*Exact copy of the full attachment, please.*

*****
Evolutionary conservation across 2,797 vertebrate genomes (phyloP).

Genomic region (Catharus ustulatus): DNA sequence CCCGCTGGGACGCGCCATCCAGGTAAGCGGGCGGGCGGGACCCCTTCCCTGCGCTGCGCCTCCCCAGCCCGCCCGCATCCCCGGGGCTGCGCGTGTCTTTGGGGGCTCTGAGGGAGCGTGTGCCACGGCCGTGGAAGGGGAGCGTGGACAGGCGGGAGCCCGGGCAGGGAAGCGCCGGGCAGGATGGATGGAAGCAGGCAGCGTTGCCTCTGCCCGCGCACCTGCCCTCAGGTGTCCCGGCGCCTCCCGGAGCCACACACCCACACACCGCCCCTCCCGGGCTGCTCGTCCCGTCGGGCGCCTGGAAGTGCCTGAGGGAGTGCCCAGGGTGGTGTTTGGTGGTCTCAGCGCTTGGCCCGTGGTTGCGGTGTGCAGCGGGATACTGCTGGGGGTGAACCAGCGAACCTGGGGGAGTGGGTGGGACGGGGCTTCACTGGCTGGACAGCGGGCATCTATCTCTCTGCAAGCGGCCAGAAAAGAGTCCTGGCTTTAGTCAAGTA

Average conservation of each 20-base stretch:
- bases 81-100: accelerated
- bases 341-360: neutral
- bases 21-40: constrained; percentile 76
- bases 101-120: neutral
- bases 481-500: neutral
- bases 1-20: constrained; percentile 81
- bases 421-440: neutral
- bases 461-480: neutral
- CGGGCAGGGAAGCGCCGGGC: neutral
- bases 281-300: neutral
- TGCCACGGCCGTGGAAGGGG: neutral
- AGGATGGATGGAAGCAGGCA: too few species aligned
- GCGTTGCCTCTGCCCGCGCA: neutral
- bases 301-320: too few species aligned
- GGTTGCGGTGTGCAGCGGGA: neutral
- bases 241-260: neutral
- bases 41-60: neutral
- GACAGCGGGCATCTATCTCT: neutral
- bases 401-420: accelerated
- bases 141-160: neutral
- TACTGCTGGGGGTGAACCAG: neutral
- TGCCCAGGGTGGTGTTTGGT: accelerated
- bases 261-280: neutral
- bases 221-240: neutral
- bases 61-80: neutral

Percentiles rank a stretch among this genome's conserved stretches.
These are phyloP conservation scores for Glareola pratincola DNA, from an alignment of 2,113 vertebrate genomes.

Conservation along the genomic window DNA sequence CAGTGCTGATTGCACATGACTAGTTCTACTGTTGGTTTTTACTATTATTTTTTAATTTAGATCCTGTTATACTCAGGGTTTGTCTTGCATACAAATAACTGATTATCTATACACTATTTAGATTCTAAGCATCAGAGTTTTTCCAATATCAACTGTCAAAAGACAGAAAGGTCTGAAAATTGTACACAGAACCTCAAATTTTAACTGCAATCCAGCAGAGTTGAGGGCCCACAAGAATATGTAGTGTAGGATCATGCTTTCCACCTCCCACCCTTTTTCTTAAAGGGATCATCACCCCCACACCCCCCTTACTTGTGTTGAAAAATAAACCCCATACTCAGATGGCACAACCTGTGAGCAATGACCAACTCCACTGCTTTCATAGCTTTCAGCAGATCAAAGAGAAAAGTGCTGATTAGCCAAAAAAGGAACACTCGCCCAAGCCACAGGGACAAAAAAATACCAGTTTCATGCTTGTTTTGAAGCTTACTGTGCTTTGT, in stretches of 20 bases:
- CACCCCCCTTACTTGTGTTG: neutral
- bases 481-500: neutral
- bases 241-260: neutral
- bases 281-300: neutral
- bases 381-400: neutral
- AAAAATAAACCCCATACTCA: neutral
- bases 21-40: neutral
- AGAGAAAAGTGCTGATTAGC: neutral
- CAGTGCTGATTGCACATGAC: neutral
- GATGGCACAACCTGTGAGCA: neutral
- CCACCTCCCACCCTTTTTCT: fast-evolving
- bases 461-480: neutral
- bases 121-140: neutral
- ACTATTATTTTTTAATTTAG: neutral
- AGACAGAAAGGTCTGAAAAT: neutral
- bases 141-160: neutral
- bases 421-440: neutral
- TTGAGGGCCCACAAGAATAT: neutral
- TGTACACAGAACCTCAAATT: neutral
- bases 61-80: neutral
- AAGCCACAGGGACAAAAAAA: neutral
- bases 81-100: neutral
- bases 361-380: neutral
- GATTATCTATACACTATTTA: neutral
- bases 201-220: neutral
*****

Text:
Evolutionary conservation across 2,797 vertebrate genomes (phyloP).

Genomic region (Catharus ustulatus): DNA sequence CCCGCTGGGACGCGCCATCCAGGTAAGCGGGCGGGCGGGACCCCTTCCCTGCGCTGCGCCTCCCCAGCCCGCCCGCATCCCCGGGGCTGCGCGTGTCTTTGGGGGCTCTGAGGGAGCGTGTGCCACGGCCGTGGAAGGGGAGCGTGGACAGGCGGGAGCCCGGGCAGGGAAGCGCCGGGCAGGATGGATGGAAGCAGGCAGCGTTGCCTCTGCCCGCGCACCTGCCCTCAGGTGTCCCGGCGCCTCCCGGAGCCACACACCCACACACCGCCCCTCCCGGGCTGCTCGTCCCGTCGGGCGCCTGGAAGTGCCTGAGGGAGTGCCCAGGGTGGTGTTTGGTGGTCTCAGCGCTTGGCCCGTGGTTGCGGTGTGCAGCGGGATACTGCTGGGGGTGAACCAGCGAACCTGGGGGAGTGGGTGGGACGGGGCTTCACTGGCTGGACAGCGGGCATCTATCTCTCTGCAAGCGGCCAGAAAAGAGTCCTGGCTTTAGTCAAGTA

Average conservation of each 20-base stretch:
- bases 81-100: accelerated
- bases 341-360: neutral
- bases 21-40: constrained; percentile 76
- bases 101-120: neutral
- bases 481-500: neutral
- bases 1-20: constrained; percentile 81
- bases 421-440: neutral
- bases 461-480: neutral
- CGGGCAGGGAAGCGCCGGGC: neutral
- bases 281-300: neutral
- TGCCACGGCCGTGGAAGGGG: neutral
- AGGATGGATGGAAGCAGGCA: too few species aligned
- GCGTTGCCTCTGCCCGCGCA: neutral
- bases 301-320: too few species aligned
- GGTTGCGGTGTGCAGCGGGA: neutral
- bases 241-260: neutral
- bases 41-60: neutral
- GACAGCGGGCATCTATCTCT: neutral
- bases 401-420: accelerated
- bases 141-160: neutral
- TACTGCTGGGGGTGAACCAG: neutral
- TGCCCAGGGTGGTGTTTGGT: accelerated
- bases 261-280: neutral
- bases 221-240: neutral
- bases 61-80: neutral

Percentiles rank a stretch among this genome's conserved stretches.
These are phyloP conservation scores for Glareola pratincola DNA, from an alignment of 2,113 vertebrate genomes.

Conservation along the genomic window DNA sequence CAGTGCTGATTGCACATGACTAGTTCTACTGTTGGTTTTTACTATTATTTTTTAATTTAGATCCTGTTATACTCAGGGTTTGTCTTGCATACAAATAACTGATTATCTATACACTATTTAGATTCTAAGCATCAGAGTTTTTCCAATATCAACTGTCAAAAGACAGAAAGGTCTGAAAATTGTACACAGAACCTCAAATTTTAACTGCAATCCAGCAGAGTTGAGGGCCCACAAGAATATGTAGTGTAGGATCATGCTTTCCACCTCCCACCCTTTTTCTTAAAGGGATCATCACCCCCACACCCCCCTTACTTGTGTTGAAAAATAAACCCCATACTCAGATGGCACAACCTGTGAGCAATGACCAACTCCACTGCTTTCATAGCTTTCAGCAGATCAAAGAGAAAAGTGCTGATTAGCCAAAAAAGGAACACTCGCCCAAGCCACAGGGACAAAAAAATACCAGTTTCATGCTTGTTTTGAAGCTTACTGTGCTTTGT, in stretches of 20 bases:
- CACCCCCCTTACTTGTGTTG: neutral
- bases 481-500: neutral
- bases 241-260: neutral
- bases 281-300: neutral
- bases 381-400: neutral
- AAAAATAAACCCCATACTCA: neutral
- bases 21-40: neutral
- AGAGAAAAGTGCTGATTAGC: neutral
- CAGTGCTGATTGCACATGAC: neutral
- GATGGCACAACCTGTGAGCA: neutral
- CCACCTCCCACCCTTTTTCT: fast-evolving
- bases 461-480: neutral
- bases 121-140: neutral
- ACTATTATTTTTTAATTTAG: neutral
- AGACAGAAAGGTCTGAAAAT: neutral
- bases 141-160: neutral
- bases 421-440: neutral
- TTGAGGGCCCACAAGAATAT: neutral
- TGTACACAGAACCTCAAATT: neutral
- bases 61-80: neutral
- AAGCCACAGGGACAAAAAAA: neutral
- bases 81-100: neutral
- bases 361-380: neutral
- GATTATCTATACACTATTTA: neutral
- bases 201-220: neutral